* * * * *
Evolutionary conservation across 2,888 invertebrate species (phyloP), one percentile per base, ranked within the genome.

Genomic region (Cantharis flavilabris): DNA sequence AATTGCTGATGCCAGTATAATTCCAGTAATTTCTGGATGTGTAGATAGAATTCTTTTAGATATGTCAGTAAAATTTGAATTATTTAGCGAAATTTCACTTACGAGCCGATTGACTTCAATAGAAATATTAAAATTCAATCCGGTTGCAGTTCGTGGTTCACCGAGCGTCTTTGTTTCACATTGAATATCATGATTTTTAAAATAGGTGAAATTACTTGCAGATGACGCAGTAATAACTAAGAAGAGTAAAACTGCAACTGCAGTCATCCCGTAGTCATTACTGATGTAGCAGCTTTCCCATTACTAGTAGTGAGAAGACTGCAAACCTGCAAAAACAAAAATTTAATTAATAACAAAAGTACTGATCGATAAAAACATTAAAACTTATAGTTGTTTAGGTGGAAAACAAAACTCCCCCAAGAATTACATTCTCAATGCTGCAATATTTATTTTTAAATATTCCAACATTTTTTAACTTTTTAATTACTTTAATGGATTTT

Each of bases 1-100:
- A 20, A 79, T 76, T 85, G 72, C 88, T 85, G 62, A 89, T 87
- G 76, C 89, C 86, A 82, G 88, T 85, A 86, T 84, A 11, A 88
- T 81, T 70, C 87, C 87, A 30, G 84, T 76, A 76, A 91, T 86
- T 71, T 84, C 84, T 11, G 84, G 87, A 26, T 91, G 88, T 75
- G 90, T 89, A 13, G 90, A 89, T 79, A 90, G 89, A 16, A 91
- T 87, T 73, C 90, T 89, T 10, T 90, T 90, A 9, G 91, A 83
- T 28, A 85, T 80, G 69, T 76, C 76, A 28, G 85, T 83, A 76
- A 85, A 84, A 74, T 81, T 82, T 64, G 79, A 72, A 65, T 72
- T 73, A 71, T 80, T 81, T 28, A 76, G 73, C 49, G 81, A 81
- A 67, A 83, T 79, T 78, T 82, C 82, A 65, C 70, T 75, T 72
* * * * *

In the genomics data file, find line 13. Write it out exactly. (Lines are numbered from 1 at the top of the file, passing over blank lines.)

- A 67, A 83, T 79, T 78, T 82, C 82, A 65, C 70, T 75, T 72